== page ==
It's now almost a certainty that no money market mutual funds will "break the buck" or drop below $1.00 a share due to the past 9 months of subprime and SIV liquidity crisis. While at least 20 advisors have been, or eventually likely will be, forced to take protective action to support the handful of securities that are in or threaten default, the threat from structured investment vehicle, or SIV, debt is fast receding and approaching resolution. Sigma, the last and largest of SIVs, continues to make payments and remain robust, and it sounds as if senior debtholders of Cheyne, Axon, and Orion will soon receive most, if not all, of their remaining outstanding debt.

On Federated Investors' quarterly earnings call Friday, CEO Chris Donahue said, "There's been a lot of attention on SIV investments with recent questions coming on the Sigma structure. We have continued to see the winding down of this position as the notes mature. We have received all payments, when and as due, and expect to continue to be paid in full from these investments."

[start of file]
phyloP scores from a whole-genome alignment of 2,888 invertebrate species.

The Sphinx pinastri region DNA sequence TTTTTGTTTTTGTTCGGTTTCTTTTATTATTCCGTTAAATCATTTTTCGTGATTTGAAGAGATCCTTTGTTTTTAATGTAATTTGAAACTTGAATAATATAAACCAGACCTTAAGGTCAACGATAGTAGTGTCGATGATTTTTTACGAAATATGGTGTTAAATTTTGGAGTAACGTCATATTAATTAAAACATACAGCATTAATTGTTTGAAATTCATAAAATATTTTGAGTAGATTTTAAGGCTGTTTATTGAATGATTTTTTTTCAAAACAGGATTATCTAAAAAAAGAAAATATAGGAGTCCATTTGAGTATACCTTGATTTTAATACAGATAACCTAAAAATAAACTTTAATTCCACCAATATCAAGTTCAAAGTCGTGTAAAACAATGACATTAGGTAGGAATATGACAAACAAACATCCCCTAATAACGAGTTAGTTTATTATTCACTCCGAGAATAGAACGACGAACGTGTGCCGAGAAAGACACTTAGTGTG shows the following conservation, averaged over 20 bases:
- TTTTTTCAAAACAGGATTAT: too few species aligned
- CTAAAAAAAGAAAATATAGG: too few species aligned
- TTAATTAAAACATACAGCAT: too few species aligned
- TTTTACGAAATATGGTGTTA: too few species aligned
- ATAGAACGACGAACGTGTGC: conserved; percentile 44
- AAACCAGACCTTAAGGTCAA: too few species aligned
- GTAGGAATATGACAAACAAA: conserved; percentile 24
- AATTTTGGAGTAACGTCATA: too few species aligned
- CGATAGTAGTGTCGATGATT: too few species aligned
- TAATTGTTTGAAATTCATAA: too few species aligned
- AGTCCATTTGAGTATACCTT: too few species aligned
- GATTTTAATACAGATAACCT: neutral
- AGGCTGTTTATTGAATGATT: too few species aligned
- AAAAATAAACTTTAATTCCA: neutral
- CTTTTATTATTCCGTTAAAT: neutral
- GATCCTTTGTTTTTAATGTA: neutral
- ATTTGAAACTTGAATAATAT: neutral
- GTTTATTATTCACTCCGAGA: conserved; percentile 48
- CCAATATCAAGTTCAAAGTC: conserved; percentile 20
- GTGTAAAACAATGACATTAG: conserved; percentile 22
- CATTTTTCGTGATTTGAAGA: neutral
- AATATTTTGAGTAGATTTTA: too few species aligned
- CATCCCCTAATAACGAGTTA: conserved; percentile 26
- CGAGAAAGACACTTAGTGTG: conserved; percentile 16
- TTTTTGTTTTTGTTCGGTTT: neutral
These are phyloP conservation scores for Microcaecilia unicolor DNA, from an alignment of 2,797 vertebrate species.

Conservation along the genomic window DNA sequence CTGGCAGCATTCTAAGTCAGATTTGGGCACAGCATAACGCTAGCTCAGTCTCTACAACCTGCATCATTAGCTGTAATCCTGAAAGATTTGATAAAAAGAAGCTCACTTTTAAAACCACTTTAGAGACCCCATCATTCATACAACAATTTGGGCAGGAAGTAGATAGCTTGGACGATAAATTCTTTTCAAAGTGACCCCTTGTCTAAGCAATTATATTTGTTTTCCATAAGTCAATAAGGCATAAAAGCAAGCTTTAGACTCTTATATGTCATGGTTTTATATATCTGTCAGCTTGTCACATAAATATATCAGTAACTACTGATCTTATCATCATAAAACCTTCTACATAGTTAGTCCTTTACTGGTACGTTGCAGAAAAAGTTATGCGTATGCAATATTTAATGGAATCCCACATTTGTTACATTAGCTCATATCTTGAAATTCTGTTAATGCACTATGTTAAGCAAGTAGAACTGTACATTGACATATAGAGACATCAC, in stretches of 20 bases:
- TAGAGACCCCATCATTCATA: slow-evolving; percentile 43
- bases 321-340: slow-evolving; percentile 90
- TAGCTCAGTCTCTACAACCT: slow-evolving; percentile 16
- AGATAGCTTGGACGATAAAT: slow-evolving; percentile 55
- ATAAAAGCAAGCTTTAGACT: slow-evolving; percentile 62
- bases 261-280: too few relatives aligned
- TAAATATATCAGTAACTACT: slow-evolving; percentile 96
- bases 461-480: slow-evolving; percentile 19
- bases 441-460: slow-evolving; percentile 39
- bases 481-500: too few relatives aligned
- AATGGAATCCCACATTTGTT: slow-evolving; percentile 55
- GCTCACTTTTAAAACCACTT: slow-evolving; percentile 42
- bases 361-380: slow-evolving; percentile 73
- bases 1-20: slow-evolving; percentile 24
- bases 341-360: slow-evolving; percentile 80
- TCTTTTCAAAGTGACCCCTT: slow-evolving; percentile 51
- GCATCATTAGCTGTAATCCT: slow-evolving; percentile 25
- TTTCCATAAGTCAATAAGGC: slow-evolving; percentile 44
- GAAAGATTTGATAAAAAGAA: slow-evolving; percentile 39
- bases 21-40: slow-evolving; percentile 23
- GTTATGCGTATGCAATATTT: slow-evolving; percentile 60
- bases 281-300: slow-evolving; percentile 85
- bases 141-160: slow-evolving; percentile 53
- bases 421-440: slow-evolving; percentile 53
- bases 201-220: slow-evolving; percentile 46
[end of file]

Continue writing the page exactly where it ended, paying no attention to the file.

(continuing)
Donahue continues, "Our remaining exposure is approximately $1.2 billion, and we'll be down to about $650 million by the end of May, with the remaining exposure gone by August. We continue to believe that credit quality within the Sigma structure remains strong. We remain comfortable with the credit quality of all our money market investments." In the Q&A segment, Federated added that Sigma had made "a significant payment a few days ago".

Federated's call also debunked the myth that money funds were in danger of significant lost fee revenue due to low yields, saying the company took a mere $70K charge for the quarter "from fee waivers to maintain positive yields" in Treasury & repo funds. These waivers "have not reoccurred" and are not expected to. Finally, the company took a $2.6 million charge to cover "changing prospectus language," and said that at 2.6 basis points, running the $10 billion Florida local government investment pool (LGIP) is "still profitable".

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